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Queensland Government commits $4.5 million for Far North tourism
The Queensland Government is to provide $4.5 million in funding for four new tourism projects in the state's Tropical North, with Queensland Tourism Industry Development Minister Kate Jones noting that the money "will benefit the entire industry and help to grow our share of the international tourism market.”
Announcing the package, Member for Cairns Michael Healy advised "we’re working with Mandingalbay Yidinji Aboriginal Corporation (MYAC) and Tourism TNQ to capitalise on the strong demand from China for authentic cultural experiences.
“The government will work with Sunlover Reef Cruises to build new marine tourism infrastructure and create new opportunities for visitors to spend more time in TNQ when they come to visit.”
Also announced was a new partnership with the Ewamian Aboriginal Corporation to reopen the Talaroo historic hot springs. The UNESCO registered geo-spring near Georgetown has huge potential to attract people inland.
Healy added "these projects along with the Wangetti Trail and the government’s multi-million dollar investment in the Cairns convention centre and port are proof of our commitment to grow the tourism industry in TNQ.”
Funding announced included:
• $1.1 million for the Cairns-based Mandingalbay Yidinji Aboriginal Corporation (MYAC) for new cultural and eco-tourism experiences
• $560,000 to partner with Sunlover Reef Cruises to deliver marine tourism infrastructure
• $2.3 million to partner with the Ewamian Aboriginal Corporation (EAC) to build new tourism infrastructure and re-open the Talaroo historic hot springs near Georgetown
• $600,000 for the Yarrabah Aboriginal Shire Council (YASC) to re-develop their arts and cultural precinct.
Tourism TNQ Chief Executive Pip Close welcomed the Queensland Government’s announce of new infrastructure as the next step in cementing TNQ’s position as the best place to experience Australia’s Indigenous cultures, commenting “Indigenous tourism is one of the hero experiences of the tropical north as we have 83 Indigenous experiences with 57 of these owned by Aboriginal and Torres Strait Islander people."
Mandingalbay Yidinji Aboriginal Corporation (MYAC) spokesman Dewayne Mundrabyw welcomed the support for the East Trinity Project, noting "work on this project is proposed to start this month and be completed by August 2020. We look forward to expanding our capacity to grow the tourist market to Cairns and the Great Barrier Reef and most importantly, deliver sustainable employment opportunities.”
Sunlover Group General Manager Sharon Sheldrake said funding would support a number of projects in North Queensland including construction of an extended pontoon at the outer reef location of Arlington Reef off Cairns and a purpose built semi-submersible vessel to provide non-swimmers the opportunity for a reef experience.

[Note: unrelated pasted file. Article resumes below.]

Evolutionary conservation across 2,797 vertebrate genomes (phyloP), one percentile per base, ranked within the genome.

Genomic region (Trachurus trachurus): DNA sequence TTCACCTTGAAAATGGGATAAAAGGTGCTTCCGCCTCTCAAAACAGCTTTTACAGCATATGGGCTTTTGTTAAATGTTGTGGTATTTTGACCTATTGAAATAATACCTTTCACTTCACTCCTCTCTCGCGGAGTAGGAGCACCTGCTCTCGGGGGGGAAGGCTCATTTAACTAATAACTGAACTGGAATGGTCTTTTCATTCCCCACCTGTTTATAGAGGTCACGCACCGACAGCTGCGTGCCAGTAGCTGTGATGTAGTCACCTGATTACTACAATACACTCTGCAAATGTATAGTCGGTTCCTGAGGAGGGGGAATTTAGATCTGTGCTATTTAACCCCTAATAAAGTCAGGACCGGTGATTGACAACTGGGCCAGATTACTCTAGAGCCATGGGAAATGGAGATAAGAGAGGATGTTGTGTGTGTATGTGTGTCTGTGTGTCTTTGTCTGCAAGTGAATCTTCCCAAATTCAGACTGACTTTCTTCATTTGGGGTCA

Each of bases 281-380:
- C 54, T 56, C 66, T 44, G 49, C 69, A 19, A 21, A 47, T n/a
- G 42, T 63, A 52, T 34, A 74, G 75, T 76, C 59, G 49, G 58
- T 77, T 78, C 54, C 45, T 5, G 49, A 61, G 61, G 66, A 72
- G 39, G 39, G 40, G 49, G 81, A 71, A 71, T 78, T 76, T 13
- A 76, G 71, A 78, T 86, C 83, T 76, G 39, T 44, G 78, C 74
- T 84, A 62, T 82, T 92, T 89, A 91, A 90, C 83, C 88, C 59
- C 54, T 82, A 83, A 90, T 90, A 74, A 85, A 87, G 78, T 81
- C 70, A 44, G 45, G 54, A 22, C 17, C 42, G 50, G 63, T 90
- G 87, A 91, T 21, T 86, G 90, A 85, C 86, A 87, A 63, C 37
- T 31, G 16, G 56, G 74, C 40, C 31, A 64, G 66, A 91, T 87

Sheldrake advised “in the Whitsunday region, the Long Island jetty, pontoon and gangway will be upgraded to allow for all year access to the northern part of the island.
“This infrastructure will provide a deep water access to the Happy Bay area and will allow day tourists to experience the many beautiful walks and trails on the island.”
The company expected these projects would attract an extra 11,800 visitors a year and contribute up to $500,000 in new visitor expenditure each year to the regions.
Sheldrake added “once operational, these projects will provide the company with the opportunity to expand its experiences to tourists over several pristine locations."
Funding for the Talaroo project will be used to build 60 new short-stay camping and caravan/RV sites, five glamping sites, a swimming pool and camp ground amenities.
The infrastructure will also include access upgrades including a two-lane access road, a carpark, boardwalks, picnic shelters and landscaping.
Ewamian Aboriginal Corporation Chairman David Hudson said the Talaroo Hot Springs were a world-class natural and cultural asset, stating "their re-opening will significantly add to the existing tourism offerings within the Etheridge Shire and the region.
“We expect the springs will generate $1.7 million a year, attracting about 7000 visitors a year during the peak season of April to September.”
Queensland Tourism Industry Development Minister Kate Jones said the funding support would be used to work with the Yarrabah Aboriginal Shire Council to redevelop the Yarrabah Arts and Cultural Precinct.
Minister Jones concluded “this work will help locals host new art exhibitions and provide an area for open air shows.
“It’s about showcasing Yarrabah’s unique cultural identity and history to visitors and creating jobs and new opportunities for small businesses.”
Images: Sunlover Reef Cruises; Minister Kate Jones at the funding announcement with Ewamian Aboriginal Corporation Chair David Hudson and General Manager Sharon Prior (top), other representatives of TNQ and Queensland tourism (centre); and the Talaroo historic hot springs (below).
10th July 2019 - Tourism Whitsundays dispute media claims of decaying resorts
9th July 2019 - Abandoned Whitsundays resorts ‘left to rot’
17th March 2019 - Rise of wellness holidays an antidote to overtourism
16th October 2018 - Tropical Tourism North Queensland awards industry excellence
9th October 2018 - Tropical North Queensland ready to host calendar of sporting events
5th October 2018 - $100 million hot springs resort planned for Gippsland Lakes
5th December 2017 - Sunlover Reef Cruises launches new pontoon for half day reef tour
25th July 2016 - Tropical North Queensland highlights new infrastructure investment
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